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Megascolecidae India.jpg
Megascolecidae feces in India
Scientific classification

Over 65, see text

The Megascolecidae are a large family of earthworms which has native representatives in Australia, New Zealand, both Southeast and East Asia, and North America. The most ancient lineages of the family show a Gondwanan distribution and have been used as evidence of continental drift. Members of the Pheretima group of genera (e.g. Amynthas) are widely distributed around the tropics, much as some Lumbricidae are distributed through the temperate zones. Some North American native genera – e.g., Arctiostrotus, Argilophilus and Driloleirus – also belong to this family.

The members of this family have the typical "megascolecine" arrangement of male pores, with vasa deferentia and prostatic ducts uniting before opening via a combined pore on segment 18, rather than the "acanthodriline" arrangement (with male pores and pores from one or more pairs of prostates opening separately near segment 18, but never combined on segment 18) as found in the related families Acanthodrilidae, Octochaetidae and Exxidae.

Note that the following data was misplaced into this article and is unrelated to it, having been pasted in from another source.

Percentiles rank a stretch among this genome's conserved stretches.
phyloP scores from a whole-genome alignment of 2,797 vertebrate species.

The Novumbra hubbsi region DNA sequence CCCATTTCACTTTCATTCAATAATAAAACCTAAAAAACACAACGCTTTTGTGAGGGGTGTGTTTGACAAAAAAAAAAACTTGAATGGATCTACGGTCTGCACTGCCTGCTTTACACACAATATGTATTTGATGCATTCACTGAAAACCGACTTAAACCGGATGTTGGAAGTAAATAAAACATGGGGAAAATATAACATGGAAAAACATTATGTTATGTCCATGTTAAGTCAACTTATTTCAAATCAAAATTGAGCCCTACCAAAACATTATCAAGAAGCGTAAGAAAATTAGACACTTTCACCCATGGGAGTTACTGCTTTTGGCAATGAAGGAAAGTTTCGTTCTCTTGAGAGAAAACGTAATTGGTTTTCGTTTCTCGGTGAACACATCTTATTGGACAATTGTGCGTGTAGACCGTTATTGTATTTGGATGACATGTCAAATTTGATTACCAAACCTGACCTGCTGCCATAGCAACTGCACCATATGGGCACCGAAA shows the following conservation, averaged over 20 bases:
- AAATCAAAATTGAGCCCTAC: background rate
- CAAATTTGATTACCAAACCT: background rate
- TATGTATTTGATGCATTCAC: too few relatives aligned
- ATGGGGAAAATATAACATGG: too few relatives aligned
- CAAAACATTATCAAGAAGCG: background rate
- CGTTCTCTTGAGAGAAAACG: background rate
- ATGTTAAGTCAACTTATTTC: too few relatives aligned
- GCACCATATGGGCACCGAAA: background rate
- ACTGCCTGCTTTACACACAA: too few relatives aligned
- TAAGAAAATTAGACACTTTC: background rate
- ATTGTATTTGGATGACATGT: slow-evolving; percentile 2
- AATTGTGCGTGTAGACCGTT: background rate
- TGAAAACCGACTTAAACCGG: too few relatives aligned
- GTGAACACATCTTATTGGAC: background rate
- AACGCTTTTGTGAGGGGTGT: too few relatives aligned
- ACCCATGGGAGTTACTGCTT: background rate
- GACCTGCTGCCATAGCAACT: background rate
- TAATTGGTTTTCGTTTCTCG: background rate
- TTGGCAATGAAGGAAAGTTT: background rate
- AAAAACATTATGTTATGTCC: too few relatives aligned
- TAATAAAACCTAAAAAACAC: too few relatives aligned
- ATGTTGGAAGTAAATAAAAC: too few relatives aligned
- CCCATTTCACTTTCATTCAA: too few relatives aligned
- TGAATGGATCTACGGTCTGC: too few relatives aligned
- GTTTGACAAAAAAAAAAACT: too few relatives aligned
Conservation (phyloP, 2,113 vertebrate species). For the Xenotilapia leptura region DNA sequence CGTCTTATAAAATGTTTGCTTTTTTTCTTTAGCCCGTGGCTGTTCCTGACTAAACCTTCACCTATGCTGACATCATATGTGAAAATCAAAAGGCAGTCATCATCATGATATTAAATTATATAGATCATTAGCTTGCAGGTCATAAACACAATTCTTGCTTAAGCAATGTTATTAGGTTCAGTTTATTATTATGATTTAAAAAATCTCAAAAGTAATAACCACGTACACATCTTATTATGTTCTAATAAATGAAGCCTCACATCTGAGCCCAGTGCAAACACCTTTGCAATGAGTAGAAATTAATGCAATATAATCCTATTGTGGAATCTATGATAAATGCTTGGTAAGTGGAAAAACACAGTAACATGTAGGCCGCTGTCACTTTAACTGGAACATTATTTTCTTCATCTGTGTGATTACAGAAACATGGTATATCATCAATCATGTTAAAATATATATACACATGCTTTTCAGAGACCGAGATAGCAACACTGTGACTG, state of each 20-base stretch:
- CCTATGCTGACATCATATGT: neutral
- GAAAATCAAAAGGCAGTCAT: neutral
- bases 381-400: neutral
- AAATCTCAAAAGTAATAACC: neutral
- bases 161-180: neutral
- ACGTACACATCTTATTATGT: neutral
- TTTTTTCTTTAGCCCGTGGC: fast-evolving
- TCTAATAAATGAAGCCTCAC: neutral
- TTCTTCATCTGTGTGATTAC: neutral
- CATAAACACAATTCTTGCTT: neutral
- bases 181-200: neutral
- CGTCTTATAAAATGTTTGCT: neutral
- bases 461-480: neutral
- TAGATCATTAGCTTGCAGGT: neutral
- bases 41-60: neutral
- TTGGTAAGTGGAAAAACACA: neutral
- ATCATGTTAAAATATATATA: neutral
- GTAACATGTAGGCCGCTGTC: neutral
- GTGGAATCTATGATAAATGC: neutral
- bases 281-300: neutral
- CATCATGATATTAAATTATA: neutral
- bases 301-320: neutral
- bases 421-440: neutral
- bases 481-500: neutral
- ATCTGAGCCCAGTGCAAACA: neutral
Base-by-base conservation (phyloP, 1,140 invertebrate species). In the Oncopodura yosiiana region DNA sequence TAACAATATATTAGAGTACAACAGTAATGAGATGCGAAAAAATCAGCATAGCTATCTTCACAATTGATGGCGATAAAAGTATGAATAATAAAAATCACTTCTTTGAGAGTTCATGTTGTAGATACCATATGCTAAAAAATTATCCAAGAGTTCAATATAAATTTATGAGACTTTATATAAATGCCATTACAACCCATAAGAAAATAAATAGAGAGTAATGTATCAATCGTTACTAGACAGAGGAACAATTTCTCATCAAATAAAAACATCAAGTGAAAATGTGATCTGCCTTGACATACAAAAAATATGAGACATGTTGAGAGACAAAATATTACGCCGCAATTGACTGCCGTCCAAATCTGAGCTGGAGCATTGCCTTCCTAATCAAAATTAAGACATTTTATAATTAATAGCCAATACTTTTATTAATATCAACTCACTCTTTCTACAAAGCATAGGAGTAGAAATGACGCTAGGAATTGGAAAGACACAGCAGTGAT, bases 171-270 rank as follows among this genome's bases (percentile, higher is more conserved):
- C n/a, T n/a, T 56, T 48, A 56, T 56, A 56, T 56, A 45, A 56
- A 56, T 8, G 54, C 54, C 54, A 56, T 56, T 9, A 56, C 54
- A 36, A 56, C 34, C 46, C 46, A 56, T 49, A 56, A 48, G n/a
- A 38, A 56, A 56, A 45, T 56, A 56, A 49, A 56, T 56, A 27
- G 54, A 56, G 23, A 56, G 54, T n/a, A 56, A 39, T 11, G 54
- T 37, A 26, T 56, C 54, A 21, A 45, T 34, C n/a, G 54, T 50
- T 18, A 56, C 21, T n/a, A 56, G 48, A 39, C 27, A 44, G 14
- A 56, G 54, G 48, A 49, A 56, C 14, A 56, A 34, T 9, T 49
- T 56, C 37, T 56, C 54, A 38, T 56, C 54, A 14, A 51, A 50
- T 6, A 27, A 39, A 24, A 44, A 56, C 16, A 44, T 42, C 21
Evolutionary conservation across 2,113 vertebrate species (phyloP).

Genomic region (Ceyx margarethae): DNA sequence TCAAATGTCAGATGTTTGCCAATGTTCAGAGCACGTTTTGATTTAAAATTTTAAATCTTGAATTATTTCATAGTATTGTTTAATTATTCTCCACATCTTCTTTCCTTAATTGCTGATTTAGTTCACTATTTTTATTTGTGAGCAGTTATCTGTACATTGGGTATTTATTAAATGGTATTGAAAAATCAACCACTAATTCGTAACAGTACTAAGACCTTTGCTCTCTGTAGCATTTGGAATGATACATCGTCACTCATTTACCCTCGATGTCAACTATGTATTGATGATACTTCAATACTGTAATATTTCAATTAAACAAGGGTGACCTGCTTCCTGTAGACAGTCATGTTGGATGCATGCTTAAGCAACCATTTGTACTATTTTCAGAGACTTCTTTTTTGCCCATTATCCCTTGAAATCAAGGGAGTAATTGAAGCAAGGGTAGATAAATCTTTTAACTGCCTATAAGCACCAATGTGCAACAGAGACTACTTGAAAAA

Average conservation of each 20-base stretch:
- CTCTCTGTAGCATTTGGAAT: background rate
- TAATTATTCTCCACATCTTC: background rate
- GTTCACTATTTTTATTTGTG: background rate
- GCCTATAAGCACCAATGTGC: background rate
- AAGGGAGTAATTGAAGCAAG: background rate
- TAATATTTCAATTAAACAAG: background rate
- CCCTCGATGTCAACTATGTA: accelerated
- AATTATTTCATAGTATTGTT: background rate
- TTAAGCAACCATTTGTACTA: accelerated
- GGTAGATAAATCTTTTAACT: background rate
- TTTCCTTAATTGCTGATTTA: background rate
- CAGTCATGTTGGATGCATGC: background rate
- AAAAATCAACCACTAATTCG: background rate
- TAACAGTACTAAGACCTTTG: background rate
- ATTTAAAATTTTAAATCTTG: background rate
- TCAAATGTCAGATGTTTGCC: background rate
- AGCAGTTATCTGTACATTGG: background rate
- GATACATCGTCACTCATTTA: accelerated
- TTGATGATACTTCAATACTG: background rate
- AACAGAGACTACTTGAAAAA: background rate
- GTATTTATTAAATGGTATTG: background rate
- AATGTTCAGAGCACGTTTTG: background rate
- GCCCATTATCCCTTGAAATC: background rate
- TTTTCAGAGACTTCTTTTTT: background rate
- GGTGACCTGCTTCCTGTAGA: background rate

Megascolecidae genera are either meroic (with multiple nephridia per segment), or have the plesiomorphic holoic arrangement of two nephridia per segment. Some taxa also exhibit enteronephry, where some nephridia, instead of emptying to the body surface, empty into the digestive tract. Setae may be lumbricine (plesiomorphic, eight per segment) or perichaetine (more than eight setae per segment).



  1. ^ a b Jamieson, B. G. M. (1972). "The australian earthworm genus Spenceriella and description of two new genera (Megascolecidae: Oligochaeta)". Memoirs of the National Museum of Victoria. 33: 73–87.

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